Search

Equipment & Supplies for the Stop-Motion Level 1 class

Updated: Jan 31, 2020

In anticipation of the course starting up in a few weeks, we wanted to suggest some supplies and equipment that will make your life more enjoyable while animating these assignments.

This is an expanded version of what we went over in the Beta Enrollment video. We also focus on your personal animation setup in the first lesson, but we felt it was a good idea to go into more detail now so you can prepare before the classes are available on January 6 2020. Some things you will find in art and photography stores, other things might just be laying around your place.


We’re constantly expanding our gear, so we’ve included what we currently use. We don’t have affiliate links and don’t officially endorse any links to products, they’re just here as a guide.


I’ve posted this as a blog post for now, but I will soon make this available in the members only section soon.

The reality of stop-motion is you will always be on the lookout for new gear and strange gadgets that might make your life easier when animating.

Regarding Smartphones

You can still complete the course using a smartphone, there are a few decent apps that I've seen a lot of people use and they get great results. BUT if you want to really improve your animation then you will eventually need the capabilities of a shooting software like Dragonframe and the basic equipment like a DSLR and tripod. So just to repeat, you can still complete the assignments with a smartphone, but you will get better results in your animation if you use a camera & computer setup.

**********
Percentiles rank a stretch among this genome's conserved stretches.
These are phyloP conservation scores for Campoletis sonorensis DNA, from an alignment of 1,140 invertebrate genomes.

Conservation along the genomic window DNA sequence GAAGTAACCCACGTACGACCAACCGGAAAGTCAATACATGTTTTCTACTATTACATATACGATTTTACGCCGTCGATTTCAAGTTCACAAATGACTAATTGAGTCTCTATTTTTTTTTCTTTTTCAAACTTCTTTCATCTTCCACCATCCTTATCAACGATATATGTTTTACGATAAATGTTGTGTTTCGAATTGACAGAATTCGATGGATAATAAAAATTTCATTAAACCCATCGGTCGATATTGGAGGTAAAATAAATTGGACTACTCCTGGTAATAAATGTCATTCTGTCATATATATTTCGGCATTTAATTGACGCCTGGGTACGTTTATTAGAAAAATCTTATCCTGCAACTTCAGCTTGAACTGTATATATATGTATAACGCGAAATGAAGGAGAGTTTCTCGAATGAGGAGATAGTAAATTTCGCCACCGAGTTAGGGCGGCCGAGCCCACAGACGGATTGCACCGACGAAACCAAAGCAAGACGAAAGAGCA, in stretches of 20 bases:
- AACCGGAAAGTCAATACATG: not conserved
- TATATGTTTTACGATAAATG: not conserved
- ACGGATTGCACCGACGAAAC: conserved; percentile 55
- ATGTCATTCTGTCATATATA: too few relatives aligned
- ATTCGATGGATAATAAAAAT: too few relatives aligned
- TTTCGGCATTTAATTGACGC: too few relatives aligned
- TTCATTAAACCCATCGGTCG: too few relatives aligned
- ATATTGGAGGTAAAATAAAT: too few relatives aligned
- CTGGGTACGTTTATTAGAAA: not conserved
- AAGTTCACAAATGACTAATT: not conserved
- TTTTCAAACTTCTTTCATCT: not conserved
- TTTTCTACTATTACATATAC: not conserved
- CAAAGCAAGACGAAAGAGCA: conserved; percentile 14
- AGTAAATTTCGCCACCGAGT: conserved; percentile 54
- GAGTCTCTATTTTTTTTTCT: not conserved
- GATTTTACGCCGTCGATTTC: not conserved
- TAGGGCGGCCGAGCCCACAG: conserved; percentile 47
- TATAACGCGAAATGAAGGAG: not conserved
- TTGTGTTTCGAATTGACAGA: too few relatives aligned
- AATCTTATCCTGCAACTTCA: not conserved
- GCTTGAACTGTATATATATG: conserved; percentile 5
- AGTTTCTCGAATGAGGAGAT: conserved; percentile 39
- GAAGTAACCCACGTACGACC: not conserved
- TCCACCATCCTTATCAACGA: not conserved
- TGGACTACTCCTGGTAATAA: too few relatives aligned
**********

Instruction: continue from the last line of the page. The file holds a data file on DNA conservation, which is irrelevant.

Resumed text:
Required Stuff


A shoot space

A desk, kitchen table, etc. Somewhere that won’t be disturbed while you’re shooting. Most of the assignments should take around an hour to complete, so it doesn’t have to be a permanent space. We’re setup in our basement, hard concrete or ceramic floors are best. Wood floors can be problematic because walking around can move the set or camera.


Computer

Mac or PC. Laptops can be great cuz they’re very moveable, but have a small screen. We’ve used Imacs very often on productions cuz the monitor and computer are all in one, but the monitor isn’t posable. Right now we use a mac mini and an external monitor on an extendable arm.


Stop motion software

Dragonframe is our preference, it just has so many options and the interface is great. Stop-motion Pro is a nice alternative that I know some people like, or there are a few Smartphone Apps.


A digital camera

You can use a smartphone, although the lens and focusing can be very limiting, but it’s nice to have in all in one piece of hardware. If you do go for a real camera, there are many compatible cameras with the software: for Dragonframe and Stop-motion Pro. We use a Canon 7d and 5d mk2 which are a bit older now, and you can actually find them used on Craigslist for cheap.